The expanded CAG repeats cause the mutated huntingtin protein (mHTT) to form aggregates in neurons, which is also used as a biomarker for Huntington’s disease severity. The level of aggregates in NA-treated left striata were significantly lower compared to controls, and there was a decrease in the number of medium spiny neurons producing these aggregates. 

Additional experiments found that NA does not affect normal DNA replication, does not alter brain structure, and does not induce cell death or cell growth. Importantly, NA did not show off-target effects elsewhere in the DNA that may lead to unwanted side effects. 

“These attributes of NA … make it a first-in-class example showing the potential of small-molecule DNA-binding compounds to impact somatic [cells of the body] CAG-repeat instability, which can now be applied to any unstable repeat,” the researchers wrote.

“Administration of such small molecules, once optimized for therapy, to human brains might effectively target the root cause of repeat expansion diseases and address downstream deleterious effects,” they added. 

“This is the first evidence for a small molecule that can induce contractions of disease-causing expansions in vivo [within a living organism] in an affected brain region,” Masayuki Nakamori, MD, PhD, of Osaka University and the study’s first author, said in a press release

Study lead Christopher E. Pearson, PhD, a senior scientist at SickKids, added, “We found that targeting the unusual slipped-DNA structures, which are critical to ongoing mutations in patient tissues, allowed us to reverse the size of repeat expansion mutations.”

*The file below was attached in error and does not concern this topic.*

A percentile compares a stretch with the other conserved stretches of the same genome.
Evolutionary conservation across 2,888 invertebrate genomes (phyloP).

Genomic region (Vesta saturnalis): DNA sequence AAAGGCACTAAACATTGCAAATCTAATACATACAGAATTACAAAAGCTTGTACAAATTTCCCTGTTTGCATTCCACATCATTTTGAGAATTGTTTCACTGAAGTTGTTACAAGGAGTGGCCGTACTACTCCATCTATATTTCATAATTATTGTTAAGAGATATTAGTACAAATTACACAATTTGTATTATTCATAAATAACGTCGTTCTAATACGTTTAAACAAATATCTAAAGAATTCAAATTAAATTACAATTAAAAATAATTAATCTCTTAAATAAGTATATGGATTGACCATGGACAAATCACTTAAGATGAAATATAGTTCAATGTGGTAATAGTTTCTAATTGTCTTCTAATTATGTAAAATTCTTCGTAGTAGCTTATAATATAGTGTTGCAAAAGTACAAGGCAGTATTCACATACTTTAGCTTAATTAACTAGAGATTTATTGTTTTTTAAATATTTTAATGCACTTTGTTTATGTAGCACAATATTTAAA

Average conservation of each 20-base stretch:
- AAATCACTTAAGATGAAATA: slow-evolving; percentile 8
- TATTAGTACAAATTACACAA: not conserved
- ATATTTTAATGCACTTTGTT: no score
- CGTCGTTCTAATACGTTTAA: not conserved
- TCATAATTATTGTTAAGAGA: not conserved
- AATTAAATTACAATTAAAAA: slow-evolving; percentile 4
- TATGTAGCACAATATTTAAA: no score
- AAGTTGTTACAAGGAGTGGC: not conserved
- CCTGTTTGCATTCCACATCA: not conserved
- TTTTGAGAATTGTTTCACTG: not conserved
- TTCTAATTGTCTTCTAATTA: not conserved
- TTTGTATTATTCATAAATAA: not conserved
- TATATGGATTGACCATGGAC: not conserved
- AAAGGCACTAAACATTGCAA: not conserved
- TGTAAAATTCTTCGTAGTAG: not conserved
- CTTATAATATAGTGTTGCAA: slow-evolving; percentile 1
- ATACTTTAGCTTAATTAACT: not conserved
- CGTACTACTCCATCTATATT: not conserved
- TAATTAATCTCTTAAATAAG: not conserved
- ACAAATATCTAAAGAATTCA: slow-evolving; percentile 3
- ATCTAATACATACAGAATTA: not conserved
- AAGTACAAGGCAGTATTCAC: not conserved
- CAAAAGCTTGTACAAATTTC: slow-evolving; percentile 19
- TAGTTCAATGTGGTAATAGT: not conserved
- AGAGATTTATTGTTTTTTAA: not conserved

“Since longer expansions over time are directly associated with more severe disease, our findings offer hope for the ability to delay the onset of Huntington’s and slow its progression.” 

Steve holds a PhD in Biochemistry from the Faculty of Medicine at the University of Toronto, Canada. He worked as a medical scientist for 18 years, within both industry and academia, where his research focused on the discovery of new medicines to treat inflammatory disorders and infectious diseases. Steve recently stepped away from the lab and into science communications, where he’s helping make medical science information more accessible for everyone.
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Ana holds a PhD in Immunology from the University of Lisbon and worked as a postdoctoral researcher at Instituto de Medicina Molecular (iMM) in Lisbon, Portugal. She graduated with a BSc in Genetics from the University of Newcastle and received a Masters in Biomolecular Archaeology from the University of Manchester, England. After leaving the lab to pursue a career in Science Communication, she served as the Director of Science Communication at iMM.
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Steve holds a PhD in Biochemistry from the Faculty of Medicine at the University of Toronto, Canada. He worked as a medical scientist for 18 years, within both industry and academia, where his research focused on the discovery of new medicines to treat inflammatory disorders and infectious diseases. Steve recently stepped away from the lab and into science communications, where he’s helping make medical science information more accessible for everyone.